Arlington County has lost its attempt to collect taxes on an apartment building that was bought by the East German government in 1976 to house embassy employes and their families.

The U.S. Supreme Court refused yesterday to consider the county's appeal from a lower court's ruling that the 30-unit building at 1515 S. Arlington Ridge Rd., once known as Windsor Park Tower, is immune from taxes.

Arlington County Treasurer Bennie L. Fletcher Jr. said he was disappointed at the outcome and would talk to the county attorney before deciding whether there is any possible future course of action.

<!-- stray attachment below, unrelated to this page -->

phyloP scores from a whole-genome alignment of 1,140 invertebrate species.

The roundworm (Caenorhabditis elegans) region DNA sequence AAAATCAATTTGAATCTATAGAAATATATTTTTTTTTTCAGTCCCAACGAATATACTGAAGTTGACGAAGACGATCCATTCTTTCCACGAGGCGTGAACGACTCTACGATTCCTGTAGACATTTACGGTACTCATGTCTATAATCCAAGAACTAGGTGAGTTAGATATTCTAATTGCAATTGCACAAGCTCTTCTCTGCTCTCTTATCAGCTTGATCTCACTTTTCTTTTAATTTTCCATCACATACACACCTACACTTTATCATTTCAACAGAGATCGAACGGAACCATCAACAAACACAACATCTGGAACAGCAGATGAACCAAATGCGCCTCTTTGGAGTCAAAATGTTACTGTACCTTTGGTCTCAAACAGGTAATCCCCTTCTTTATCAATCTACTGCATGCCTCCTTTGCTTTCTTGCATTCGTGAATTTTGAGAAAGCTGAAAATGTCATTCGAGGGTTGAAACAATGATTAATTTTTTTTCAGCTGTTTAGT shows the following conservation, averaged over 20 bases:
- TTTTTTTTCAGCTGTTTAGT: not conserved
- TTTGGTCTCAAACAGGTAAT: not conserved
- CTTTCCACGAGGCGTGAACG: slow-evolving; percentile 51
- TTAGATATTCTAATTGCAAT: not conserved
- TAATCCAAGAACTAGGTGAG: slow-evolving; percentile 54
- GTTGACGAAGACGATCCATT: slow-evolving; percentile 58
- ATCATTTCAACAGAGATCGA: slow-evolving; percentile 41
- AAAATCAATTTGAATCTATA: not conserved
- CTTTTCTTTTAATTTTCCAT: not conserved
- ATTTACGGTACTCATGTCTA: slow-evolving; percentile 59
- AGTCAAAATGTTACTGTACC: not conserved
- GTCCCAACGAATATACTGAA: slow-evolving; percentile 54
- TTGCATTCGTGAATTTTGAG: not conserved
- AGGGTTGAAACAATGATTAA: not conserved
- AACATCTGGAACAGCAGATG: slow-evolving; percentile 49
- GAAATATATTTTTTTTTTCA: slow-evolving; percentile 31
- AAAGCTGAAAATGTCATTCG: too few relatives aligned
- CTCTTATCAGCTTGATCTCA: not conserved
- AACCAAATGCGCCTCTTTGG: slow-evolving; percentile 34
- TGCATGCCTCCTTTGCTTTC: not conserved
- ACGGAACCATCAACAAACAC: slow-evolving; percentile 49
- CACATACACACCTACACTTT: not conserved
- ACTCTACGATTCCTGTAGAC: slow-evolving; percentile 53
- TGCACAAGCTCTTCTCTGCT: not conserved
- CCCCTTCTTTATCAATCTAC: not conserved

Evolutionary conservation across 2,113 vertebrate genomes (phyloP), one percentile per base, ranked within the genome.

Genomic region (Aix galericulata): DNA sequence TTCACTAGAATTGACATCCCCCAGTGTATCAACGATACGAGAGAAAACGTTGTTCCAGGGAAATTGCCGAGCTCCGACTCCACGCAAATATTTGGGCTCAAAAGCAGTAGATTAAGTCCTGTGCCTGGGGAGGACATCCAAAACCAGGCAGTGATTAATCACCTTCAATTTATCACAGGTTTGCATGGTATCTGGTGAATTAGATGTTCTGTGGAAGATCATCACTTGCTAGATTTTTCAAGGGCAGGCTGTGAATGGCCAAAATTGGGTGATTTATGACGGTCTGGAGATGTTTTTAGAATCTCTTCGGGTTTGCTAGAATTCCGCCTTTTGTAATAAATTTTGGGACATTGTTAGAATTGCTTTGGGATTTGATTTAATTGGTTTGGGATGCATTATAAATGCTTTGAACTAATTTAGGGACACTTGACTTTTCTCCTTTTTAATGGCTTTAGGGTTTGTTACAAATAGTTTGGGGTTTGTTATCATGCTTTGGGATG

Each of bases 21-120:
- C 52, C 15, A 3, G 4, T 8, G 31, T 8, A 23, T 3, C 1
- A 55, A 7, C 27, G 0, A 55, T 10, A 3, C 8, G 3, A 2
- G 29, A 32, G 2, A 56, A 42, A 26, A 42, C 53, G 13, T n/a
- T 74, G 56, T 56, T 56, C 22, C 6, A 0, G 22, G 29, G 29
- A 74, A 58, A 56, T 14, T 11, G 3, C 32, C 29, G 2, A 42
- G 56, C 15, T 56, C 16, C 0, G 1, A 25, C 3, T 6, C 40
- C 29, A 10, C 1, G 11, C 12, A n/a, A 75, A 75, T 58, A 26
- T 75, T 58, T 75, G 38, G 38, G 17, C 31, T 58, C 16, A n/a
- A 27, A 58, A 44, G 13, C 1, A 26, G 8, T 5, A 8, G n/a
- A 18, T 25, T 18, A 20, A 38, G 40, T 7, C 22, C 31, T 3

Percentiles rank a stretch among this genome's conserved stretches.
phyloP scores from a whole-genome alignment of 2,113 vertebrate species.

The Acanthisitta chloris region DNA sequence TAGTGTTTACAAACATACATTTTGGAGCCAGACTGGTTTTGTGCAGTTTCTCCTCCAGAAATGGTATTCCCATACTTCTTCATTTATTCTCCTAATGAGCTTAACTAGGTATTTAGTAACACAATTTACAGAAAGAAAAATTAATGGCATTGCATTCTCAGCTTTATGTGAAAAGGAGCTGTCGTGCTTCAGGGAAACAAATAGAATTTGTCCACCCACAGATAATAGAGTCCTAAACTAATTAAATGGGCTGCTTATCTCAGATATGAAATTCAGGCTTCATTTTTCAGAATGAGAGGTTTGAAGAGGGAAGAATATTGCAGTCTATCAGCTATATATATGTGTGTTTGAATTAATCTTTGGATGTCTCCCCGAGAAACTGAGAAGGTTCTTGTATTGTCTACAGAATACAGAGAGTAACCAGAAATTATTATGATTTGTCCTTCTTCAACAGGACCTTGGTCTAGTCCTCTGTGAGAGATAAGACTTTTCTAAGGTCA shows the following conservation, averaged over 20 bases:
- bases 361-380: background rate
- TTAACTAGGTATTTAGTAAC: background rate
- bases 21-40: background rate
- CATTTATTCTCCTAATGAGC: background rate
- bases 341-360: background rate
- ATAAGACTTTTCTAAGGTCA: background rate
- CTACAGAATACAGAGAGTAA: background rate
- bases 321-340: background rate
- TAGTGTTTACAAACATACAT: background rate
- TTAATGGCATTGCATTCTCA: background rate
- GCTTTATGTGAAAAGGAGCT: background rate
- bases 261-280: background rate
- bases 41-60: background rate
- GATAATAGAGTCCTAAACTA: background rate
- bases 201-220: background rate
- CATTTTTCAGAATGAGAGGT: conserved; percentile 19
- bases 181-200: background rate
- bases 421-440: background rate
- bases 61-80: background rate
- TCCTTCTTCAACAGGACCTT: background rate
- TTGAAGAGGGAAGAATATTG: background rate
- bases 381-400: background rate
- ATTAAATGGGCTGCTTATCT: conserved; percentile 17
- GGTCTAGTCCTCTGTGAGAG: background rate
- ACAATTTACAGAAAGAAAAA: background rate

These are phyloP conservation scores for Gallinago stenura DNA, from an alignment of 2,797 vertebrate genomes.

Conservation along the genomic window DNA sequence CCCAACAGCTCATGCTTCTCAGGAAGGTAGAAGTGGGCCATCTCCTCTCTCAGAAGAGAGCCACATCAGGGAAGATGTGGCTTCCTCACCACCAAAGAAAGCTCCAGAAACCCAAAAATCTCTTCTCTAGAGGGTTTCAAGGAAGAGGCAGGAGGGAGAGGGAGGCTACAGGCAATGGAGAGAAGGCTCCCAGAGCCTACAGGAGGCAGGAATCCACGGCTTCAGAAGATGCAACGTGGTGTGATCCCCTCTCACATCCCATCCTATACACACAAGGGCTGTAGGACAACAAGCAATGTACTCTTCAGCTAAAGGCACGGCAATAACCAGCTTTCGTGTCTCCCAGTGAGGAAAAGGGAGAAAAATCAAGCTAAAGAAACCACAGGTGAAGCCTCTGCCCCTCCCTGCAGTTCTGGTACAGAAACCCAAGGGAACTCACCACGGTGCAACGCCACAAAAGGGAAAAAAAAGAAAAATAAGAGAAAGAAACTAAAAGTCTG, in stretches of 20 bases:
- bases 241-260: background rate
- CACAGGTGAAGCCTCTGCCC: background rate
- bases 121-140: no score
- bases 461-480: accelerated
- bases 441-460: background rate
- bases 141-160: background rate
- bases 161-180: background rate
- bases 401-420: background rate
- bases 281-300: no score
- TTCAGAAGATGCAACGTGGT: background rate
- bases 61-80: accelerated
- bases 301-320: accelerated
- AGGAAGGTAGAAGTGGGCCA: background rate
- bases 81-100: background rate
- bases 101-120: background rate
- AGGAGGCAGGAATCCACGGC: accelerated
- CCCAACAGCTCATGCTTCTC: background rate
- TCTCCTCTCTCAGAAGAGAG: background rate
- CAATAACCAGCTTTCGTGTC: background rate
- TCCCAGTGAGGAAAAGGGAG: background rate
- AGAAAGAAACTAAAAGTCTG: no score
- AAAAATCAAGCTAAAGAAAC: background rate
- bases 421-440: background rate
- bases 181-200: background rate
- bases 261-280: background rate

Fletcher had sought to collect $55,000 in taxes for 1977 to 1979, the years covered by the legal dispute, and has filed liens for subsequent years.

In the District of Columbia, Congress has exempted embassies and embassy properties from taxation, as American outposts are exempt in foreign lands.

There is no similar law in Virginia. However, the United States and East Germany have agreed to recognize immunity for each other's diplomatic properties. Arlington County contended the federal government has no right to force a state to exempt property from taxation.

U.S. District Judge Albert V. Bryan Jr., in two rulings in 1978 and 1980, held that the East Germans owed taxes for the period prior to 1979, when the U.S.-East German pact was signed, but not for subsequent years.

The U.S. Justice Department took East Germany's side in appealing that ruling to the 4th U.S. Circuit Court of Appeals in Richmond, which decided last February against Arlington County. That was the decision the Supreme Court refused yesterday to consider.